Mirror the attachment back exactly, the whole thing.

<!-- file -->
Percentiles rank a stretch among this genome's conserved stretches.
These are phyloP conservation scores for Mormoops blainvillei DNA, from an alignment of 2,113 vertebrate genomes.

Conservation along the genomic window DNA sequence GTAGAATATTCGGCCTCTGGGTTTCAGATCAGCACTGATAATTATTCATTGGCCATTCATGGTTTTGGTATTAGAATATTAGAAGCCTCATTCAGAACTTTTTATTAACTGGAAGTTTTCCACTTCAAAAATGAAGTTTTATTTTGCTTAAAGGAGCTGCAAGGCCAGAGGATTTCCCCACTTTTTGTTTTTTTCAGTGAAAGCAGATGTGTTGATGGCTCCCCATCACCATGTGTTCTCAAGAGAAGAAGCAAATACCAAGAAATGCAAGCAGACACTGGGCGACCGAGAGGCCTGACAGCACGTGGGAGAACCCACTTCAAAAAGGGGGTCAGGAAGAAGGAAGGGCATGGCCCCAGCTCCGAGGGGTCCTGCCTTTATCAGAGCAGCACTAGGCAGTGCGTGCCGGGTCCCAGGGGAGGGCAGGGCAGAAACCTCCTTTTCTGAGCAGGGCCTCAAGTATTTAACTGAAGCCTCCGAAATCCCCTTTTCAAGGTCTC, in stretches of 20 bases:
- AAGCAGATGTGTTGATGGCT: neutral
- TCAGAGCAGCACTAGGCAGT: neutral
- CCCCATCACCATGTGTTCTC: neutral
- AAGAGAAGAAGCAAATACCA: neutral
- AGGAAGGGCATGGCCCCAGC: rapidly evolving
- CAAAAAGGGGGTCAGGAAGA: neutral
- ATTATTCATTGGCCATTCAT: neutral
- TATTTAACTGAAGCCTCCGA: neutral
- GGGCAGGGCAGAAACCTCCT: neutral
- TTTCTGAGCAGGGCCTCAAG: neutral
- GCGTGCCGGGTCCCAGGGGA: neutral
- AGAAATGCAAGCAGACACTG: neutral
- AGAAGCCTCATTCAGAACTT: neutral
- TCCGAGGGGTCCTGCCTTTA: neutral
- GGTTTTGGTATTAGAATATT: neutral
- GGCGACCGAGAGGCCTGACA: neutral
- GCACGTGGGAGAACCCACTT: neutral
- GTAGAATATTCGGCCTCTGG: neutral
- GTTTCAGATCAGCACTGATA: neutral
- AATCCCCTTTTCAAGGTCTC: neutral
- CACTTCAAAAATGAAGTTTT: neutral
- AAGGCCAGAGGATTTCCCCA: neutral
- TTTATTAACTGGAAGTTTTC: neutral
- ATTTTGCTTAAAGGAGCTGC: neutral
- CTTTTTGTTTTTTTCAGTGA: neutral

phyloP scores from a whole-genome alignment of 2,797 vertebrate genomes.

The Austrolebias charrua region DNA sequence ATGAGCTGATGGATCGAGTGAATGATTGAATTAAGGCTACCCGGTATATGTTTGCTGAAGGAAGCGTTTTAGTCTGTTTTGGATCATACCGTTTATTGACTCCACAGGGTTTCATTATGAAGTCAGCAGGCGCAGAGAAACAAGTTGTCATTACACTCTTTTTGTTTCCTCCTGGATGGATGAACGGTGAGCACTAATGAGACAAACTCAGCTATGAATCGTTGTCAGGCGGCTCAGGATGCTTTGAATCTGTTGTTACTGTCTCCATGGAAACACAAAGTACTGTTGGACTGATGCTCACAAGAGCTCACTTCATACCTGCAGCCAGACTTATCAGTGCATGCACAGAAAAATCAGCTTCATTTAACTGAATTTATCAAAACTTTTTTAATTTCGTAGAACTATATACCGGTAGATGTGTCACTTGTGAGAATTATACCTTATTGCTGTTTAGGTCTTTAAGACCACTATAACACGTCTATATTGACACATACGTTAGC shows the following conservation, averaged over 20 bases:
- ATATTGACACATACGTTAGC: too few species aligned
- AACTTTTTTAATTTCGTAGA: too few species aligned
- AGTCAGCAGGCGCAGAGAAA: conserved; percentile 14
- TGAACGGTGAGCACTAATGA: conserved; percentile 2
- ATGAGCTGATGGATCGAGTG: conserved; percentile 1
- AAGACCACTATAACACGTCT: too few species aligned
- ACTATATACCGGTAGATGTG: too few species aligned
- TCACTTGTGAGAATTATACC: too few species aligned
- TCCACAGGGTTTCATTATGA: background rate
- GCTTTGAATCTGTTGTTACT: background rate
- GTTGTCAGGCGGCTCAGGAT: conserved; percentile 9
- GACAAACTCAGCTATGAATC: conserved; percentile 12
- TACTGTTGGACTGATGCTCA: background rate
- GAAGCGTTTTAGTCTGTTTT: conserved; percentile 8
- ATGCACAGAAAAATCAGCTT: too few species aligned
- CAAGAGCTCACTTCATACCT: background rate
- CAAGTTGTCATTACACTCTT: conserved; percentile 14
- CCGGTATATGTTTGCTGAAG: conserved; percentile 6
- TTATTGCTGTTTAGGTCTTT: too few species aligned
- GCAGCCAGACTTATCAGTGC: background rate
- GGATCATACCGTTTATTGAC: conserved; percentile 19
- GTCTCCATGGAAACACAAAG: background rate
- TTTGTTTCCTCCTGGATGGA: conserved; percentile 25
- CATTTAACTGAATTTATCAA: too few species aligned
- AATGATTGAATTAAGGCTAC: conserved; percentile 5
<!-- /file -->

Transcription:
Percentiles rank a stretch among this genome's conserved stretches.
These are phyloP conservation scores for Mormoops blainvillei DNA, from an alignment of 2,113 vertebrate genomes.

Conservation along the genomic window DNA sequence GTAGAATATTCGGCCTCTGGGTTTCAGATCAGCACTGATAATTATTCATTGGCCATTCATGGTTTTGGTATTAGAATATTAGAAGCCTCATTCAGAACTTTTTATTAACTGGAAGTTTTCCACTTCAAAAATGAAGTTTTATTTTGCTTAAAGGAGCTGCAAGGCCAGAGGATTTCCCCACTTTTTGTTTTTTTCAGTGAAAGCAGATGTGTTGATGGCTCCCCATCACCATGTGTTCTCAAGAGAAGAAGCAAATACCAAGAAATGCAAGCAGACACTGGGCGACCGAGAGGCCTGACAGCACGTGGGAGAACCCACTTCAAAAAGGGGGTCAGGAAGAAGGAAGGGCATGGCCCCAGCTCCGAGGGGTCCTGCCTTTATCAGAGCAGCACTAGGCAGTGCGTGCCGGGTCCCAGGGGAGGGCAGGGCAGAAACCTCCTTTTCTGAGCAGGGCCTCAAGTATTTAACTGAAGCCTCCGAAATCCCCTTTTCAAGGTCTC, in stretches of 20 bases:
- AAGCAGATGTGTTGATGGCT: neutral
- TCAGAGCAGCACTAGGCAGT: neutral
- CCCCATCACCATGTGTTCTC: neutral
- AAGAGAAGAAGCAAATACCA: neutral
- AGGAAGGGCATGGCCCCAGC: rapidly evolving
- CAAAAAGGGGGTCAGGAAGA: neutral
- ATTATTCATTGGCCATTCAT: neutral
- TATTTAACTGAAGCCTCCGA: neutral
- GGGCAGGGCAGAAACCTCCT: neutral
- TTTCTGAGCAGGGCCTCAAG: neutral
- GCGTGCCGGGTCCCAGGGGA: neutral
- AGAAATGCAAGCAGACACTG: neutral
- AGAAGCCTCATTCAGAACTT: neutral
- TCCGAGGGGTCCTGCCTTTA: neutral
- GGTTTTGGTATTAGAATATT: neutral
- GGCGACCGAGAGGCCTGACA: neutral
- GCACGTGGGAGAACCCACTT: neutral
- GTAGAATATTCGGCCTCTGG: neutral
- GTTTCAGATCAGCACTGATA: neutral
- AATCCCCTTTTCAAGGTCTC: neutral
- CACTTCAAAAATGAAGTTTT: neutral
- AAGGCCAGAGGATTTCCCCA: neutral
- TTTATTAACTGGAAGTTTTC: neutral
- ATTTTGCTTAAAGGAGCTGC: neutral
- CTTTTTGTTTTTTTCAGTGA: neutral

phyloP scores from a whole-genome alignment of 2,797 vertebrate genomes.

The Austrolebias charrua region DNA sequence ATGAGCTGATGGATCGAGTGAATGATTGAATTAAGGCTACCCGGTATATGTTTGCTGAAGGAAGCGTTTTAGTCTGTTTTGGATCATACCGTTTATTGACTCCACAGGGTTTCATTATGAAGTCAGCAGGCGCAGAGAAACAAGTTGTCATTACACTCTTTTTGTTTCCTCCTGGATGGATGAACGGTGAGCACTAATGAGACAAACTCAGCTATGAATCGTTGTCAGGCGGCTCAGGATGCTTTGAATCTGTTGTTACTGTCTCCATGGAAACACAAAGTACTGTTGGACTGATGCTCACAAGAGCTCACTTCATACCTGCAGCCAGACTTATCAGTGCATGCACAGAAAAATCAGCTTCATTTAACTGAATTTATCAAAACTTTTTTAATTTCGTAGAACTATATACCGGTAGATGTGTCACTTGTGAGAATTATACCTTATTGCTGTTTAGGTCTTTAAGACCACTATAACACGTCTATATTGACACATACGTTAGC shows the following conservation, averaged over 20 bases:
- ATATTGACACATACGTTAGC: too few species aligned
- AACTTTTTTAATTTCGTAGA: too few species aligned
- AGTCAGCAGGCGCAGAGAAA: conserved; percentile 14
- TGAACGGTGAGCACTAATGA: conserved; percentile 2
- ATGAGCTGATGGATCGAGTG: conserved; percentile 1
- AAGACCACTATAACACGTCT: too few species aligned
- ACTATATACCGGTAGATGTG: too few species aligned
- TCACTTGTGAGAATTATACC: too few species aligned
- TCCACAGGGTTTCATTATGA: background rate
- GCTTTGAATCTGTTGTTACT: background rate
- GTTGTCAGGCGGCTCAGGAT: conserved; percentile 9
- GACAAACTCAGCTATGAATC: conserved; percentile 12
- TACTGTTGGACTGATGCTCA: background rate
- GAAGCGTTTTAGTCTGTTTT: conserved; percentile 8
- ATGCACAGAAAAATCAGCTT: too few species aligned
- CAAGAGCTCACTTCATACCT: background rate
- CAAGTTGTCATTACACTCTT: conserved; percentile 14
- CCGGTATATGTTTGCTGAAG: conserved; percentile 6
- TTATTGCTGTTTAGGTCTTT: too few species aligned
- GCAGCCAGACTTATCAGTGC: background rate
- GGATCATACCGTTTATTGAC: conserved; percentile 19
- GTCTCCATGGAAACACAAAG: background rate
- TTTGTTTCCTCCTGGATGGA: conserved; percentile 25
- CATTTAACTGAATTTATCAA: too few species aligned
- AATGATTGAATTAAGGCTAC: conserved; percentile 5